Continually being revised as the semester progresses.
Instructor: Alexander R. Pruss
Class times: Tuesdays and Thursdays, 12:30-1:50 pm, MH 108
Office hours: Monday, Wednesday and Friday, 10:00 am-11:00 am, MH 213
Course website: www.AlexanderPruss.com/5320
Cosmological Arguments start with a very general feature of the world, say the existence of something rather than nothing or the fact that there is motion, and argue that this feature is to be explained in theistic terms, in terms that involve a First Cause. Cosmological Arguments thus are a posteriori, but the feature of the world that they are based on tends to be highly general and uncontroversial. Ontological Arguments, on the other hand, strive to show on purely conceptual grounds that there must be a God, typically conceptualized as a being than which no greater is possible.
In the latter half of the 20th century, significant progress has been made both in precisely formulating these arguments and in identifying criticisms of these precisely formulated arguments. While Cosmological Arguments are typical of philosophy, i.e., their success is the subject of much controversy (whether it should be the subject of controversy is a different question), it is widely acknowledged that no Ontological Argument is successful, though in the case of most instances of the Ontological Argument, there is disagreement about why it fails. Nonetheless, we shall consider two recent attempts to make an Ontological Argument work by bringing in a posteriori premises to demonstrate a logical point.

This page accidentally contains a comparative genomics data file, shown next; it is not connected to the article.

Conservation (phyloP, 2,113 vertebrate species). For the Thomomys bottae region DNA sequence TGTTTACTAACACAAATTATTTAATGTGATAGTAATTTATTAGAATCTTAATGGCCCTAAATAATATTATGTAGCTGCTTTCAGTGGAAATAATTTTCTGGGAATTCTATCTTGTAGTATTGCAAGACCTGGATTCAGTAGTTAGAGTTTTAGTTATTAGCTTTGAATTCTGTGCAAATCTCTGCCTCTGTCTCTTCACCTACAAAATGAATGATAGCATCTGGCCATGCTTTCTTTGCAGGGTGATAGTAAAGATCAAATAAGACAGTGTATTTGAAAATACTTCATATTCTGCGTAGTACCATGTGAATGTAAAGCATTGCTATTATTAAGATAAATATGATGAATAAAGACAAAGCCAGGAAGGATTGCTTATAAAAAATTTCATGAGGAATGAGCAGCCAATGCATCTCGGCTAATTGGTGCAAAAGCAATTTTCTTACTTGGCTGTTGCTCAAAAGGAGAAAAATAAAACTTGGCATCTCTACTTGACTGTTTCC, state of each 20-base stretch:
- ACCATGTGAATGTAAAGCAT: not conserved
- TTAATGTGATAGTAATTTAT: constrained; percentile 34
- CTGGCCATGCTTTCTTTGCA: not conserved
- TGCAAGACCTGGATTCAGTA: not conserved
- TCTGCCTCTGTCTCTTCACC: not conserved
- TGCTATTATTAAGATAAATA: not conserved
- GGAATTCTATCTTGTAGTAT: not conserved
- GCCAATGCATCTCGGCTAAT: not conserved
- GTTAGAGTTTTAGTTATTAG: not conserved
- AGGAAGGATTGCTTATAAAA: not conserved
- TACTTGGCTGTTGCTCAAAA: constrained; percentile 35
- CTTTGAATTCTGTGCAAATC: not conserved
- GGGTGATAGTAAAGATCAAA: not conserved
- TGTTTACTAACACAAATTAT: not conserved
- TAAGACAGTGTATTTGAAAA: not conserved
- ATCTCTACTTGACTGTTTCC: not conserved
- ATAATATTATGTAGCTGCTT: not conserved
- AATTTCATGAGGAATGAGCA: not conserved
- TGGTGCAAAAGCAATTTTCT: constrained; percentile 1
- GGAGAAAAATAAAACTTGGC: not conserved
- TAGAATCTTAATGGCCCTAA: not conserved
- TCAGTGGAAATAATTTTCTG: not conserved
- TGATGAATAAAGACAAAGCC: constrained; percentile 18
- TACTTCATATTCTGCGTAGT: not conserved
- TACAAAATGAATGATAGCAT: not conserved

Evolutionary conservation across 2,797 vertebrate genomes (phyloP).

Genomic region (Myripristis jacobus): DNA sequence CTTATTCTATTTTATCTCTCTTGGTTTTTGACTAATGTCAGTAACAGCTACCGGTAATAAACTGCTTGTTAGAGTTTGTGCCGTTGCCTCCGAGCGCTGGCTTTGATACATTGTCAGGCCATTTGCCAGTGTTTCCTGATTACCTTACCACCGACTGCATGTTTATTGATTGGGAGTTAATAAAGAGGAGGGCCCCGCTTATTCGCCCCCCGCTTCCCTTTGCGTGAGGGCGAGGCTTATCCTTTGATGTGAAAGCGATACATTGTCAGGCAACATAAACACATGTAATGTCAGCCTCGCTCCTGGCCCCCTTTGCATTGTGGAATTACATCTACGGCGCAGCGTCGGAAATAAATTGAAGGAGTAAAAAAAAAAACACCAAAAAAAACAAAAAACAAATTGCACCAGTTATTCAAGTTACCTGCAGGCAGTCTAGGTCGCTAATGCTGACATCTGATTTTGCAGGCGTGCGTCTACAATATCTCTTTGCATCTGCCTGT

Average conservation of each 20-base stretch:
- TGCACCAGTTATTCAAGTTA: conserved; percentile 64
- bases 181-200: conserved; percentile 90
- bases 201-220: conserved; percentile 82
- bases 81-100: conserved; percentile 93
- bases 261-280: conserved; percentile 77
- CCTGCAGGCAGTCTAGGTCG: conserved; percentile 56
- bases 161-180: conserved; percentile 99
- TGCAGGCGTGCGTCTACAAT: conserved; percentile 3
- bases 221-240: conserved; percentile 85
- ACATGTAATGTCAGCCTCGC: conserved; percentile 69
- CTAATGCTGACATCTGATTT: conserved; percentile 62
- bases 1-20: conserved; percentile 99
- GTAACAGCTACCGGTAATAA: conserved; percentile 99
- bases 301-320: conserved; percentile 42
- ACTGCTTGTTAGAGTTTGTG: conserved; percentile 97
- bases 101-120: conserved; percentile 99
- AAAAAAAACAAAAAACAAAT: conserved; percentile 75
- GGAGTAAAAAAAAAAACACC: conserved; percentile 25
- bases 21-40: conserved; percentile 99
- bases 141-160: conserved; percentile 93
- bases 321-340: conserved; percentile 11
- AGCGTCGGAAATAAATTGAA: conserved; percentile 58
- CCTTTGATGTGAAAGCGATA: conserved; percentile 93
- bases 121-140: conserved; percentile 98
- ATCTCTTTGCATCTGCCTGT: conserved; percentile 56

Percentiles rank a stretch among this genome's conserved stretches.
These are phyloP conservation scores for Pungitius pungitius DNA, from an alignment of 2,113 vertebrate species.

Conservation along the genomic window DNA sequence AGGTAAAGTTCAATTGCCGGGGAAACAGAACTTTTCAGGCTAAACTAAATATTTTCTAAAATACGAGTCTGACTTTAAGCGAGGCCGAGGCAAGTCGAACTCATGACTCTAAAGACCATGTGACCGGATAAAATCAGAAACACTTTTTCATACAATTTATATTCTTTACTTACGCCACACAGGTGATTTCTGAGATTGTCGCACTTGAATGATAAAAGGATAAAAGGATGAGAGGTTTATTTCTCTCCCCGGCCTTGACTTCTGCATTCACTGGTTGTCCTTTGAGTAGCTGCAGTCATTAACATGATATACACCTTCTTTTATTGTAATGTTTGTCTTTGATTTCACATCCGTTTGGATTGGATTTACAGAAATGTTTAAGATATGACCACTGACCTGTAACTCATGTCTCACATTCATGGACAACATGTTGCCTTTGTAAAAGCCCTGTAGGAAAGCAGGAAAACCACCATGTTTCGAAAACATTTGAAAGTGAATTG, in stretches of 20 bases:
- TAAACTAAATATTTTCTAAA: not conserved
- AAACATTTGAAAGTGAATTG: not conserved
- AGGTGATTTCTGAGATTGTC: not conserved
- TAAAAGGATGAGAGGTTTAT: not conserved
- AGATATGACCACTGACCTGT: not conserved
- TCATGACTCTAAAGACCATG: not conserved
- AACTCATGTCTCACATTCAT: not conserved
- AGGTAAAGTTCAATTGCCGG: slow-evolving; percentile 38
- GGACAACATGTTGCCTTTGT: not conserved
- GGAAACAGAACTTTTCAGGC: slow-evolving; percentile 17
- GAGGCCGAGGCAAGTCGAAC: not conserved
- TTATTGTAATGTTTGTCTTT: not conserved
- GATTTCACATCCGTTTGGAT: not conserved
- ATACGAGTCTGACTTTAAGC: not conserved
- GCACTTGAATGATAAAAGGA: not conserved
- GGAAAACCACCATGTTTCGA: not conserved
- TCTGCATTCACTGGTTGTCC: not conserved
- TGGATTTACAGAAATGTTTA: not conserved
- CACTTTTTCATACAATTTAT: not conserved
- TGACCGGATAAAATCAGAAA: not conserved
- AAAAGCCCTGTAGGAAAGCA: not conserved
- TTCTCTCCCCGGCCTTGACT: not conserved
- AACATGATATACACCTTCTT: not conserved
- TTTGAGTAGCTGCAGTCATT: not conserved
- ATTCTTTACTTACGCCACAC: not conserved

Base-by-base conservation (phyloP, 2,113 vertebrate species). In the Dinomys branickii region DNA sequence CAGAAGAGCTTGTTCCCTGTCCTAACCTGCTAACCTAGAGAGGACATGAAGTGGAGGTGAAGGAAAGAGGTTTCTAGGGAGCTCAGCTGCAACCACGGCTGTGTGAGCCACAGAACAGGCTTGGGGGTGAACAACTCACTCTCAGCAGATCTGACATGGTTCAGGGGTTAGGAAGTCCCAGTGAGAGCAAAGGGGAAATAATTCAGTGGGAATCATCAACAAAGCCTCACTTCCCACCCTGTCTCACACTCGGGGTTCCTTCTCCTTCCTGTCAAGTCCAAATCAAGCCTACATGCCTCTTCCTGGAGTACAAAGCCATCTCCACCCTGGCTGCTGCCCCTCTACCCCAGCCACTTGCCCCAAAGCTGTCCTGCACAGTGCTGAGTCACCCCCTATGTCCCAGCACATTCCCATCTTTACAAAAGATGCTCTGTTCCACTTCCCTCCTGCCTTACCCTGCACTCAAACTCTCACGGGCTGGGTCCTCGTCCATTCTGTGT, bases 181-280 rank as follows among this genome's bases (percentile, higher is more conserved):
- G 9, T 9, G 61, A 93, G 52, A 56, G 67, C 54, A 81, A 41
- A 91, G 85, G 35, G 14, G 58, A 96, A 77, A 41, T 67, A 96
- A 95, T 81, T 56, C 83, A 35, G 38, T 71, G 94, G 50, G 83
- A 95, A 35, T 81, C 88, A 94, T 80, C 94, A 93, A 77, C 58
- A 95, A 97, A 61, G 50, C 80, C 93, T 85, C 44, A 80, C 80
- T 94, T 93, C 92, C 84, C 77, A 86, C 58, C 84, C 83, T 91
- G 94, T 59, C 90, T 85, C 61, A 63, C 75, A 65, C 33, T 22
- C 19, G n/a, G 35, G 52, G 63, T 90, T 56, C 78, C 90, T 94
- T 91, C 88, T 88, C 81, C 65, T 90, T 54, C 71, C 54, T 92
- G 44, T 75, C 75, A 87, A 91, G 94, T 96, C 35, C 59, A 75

The specific readings will typically be announced two classes in advance, and will in fact be listed in the online version of this syllabus.
Typically, each student taking the class for credit will write a paper each week. The paper will be handed in at the beginning of one of the two classes that week, and the student will be prepared to present it for class discussion (bring an extra copy for yourself to read, if you want to read; I will want one to follow along and make notes on). The paper is 1.5-2.5 pages long, and consists of a brief but clear exposition of some argument from the reading together with an argumentative response (critical or constructive). The ideal is a paper in the journal Analysis.
On at most one occasion (as well as in cases of reasonable personal distress), a student may combine the paper assignments from two successive weeks into a single, unified 4-5 page paper. On at most two occasions, the paper can relate to the reading or discussion of the immediately preceding class instead of the reading for the class during which it is handed in.
I would like to ask that not all of your papers be handed in on Thursdays, tempting as that may be.